I worked in Vietnam at first, but I was increasingly strongly drawn to Tokyo, and I took up the challenge of getting a job in Tokyo.
I first became interested in Japan when I was six. That interest was triggered by the manga, Doraemon, which is popular in Vietnam. After a while, I wanted to try reading manga in Japanese. I got interested in how Japan can produce such amusing things, and that prompted me to major in Japanese at university.
In my third year of university, I got a scholarship from the Ministry of Education, Culture, Sports, Science and Technology, and went to a university in Tokyo on an exchange program. That was the first time I had been overseas, and I remember being very nervous.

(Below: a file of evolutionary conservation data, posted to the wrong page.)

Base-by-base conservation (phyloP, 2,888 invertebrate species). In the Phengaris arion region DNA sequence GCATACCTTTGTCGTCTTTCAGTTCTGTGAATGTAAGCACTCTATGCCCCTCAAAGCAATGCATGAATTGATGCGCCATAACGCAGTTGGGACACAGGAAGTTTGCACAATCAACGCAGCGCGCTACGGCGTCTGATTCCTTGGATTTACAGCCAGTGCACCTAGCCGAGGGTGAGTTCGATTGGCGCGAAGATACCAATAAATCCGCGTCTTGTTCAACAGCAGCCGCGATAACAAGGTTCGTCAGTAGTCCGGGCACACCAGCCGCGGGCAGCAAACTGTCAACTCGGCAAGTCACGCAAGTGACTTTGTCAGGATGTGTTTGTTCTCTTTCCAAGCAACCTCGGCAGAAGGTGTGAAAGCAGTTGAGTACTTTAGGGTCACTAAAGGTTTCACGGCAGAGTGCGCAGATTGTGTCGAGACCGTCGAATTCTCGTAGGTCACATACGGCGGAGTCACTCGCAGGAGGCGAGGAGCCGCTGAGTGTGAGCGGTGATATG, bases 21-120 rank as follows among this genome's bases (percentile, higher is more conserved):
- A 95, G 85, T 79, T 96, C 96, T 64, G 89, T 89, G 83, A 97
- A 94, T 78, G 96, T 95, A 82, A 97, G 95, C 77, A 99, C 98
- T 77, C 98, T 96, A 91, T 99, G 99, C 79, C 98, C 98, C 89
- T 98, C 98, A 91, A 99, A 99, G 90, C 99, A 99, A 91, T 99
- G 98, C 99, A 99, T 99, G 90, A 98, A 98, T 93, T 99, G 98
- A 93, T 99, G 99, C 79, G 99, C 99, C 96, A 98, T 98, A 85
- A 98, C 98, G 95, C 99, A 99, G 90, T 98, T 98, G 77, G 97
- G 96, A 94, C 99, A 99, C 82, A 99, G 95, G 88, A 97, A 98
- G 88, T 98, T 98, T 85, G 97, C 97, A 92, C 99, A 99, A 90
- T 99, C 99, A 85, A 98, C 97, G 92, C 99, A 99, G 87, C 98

At my exchange school, I studied Japanese language and culture, history, communications skills, how to write papers, and that kind of thing. I struggled on the exchange program at times when the Japanese in class was too difficult, when I couldn’t listen and understand Japanese well enough, and when I couldn’t get what I wanted to say across. Every time I didn’t understand something, I asked the teacher or went to the library, studying really hard. My efforts bore fruit, and my Japanese got far better in a year. I was at the N3 level before my exchange program, but I was able to pass N1 after it.
After graduating, I worked as a Japanese language teacher in Vietnam. But my feeling that I wanted to work in Japan got stronger, and at 26 I came to Japan again. I got a job at a travel-related company and got the chance to work in Tokyo, which I had liked so much as an exchange student. After that, I chose SunFlare from among many jobs, and joined the company when I was 28.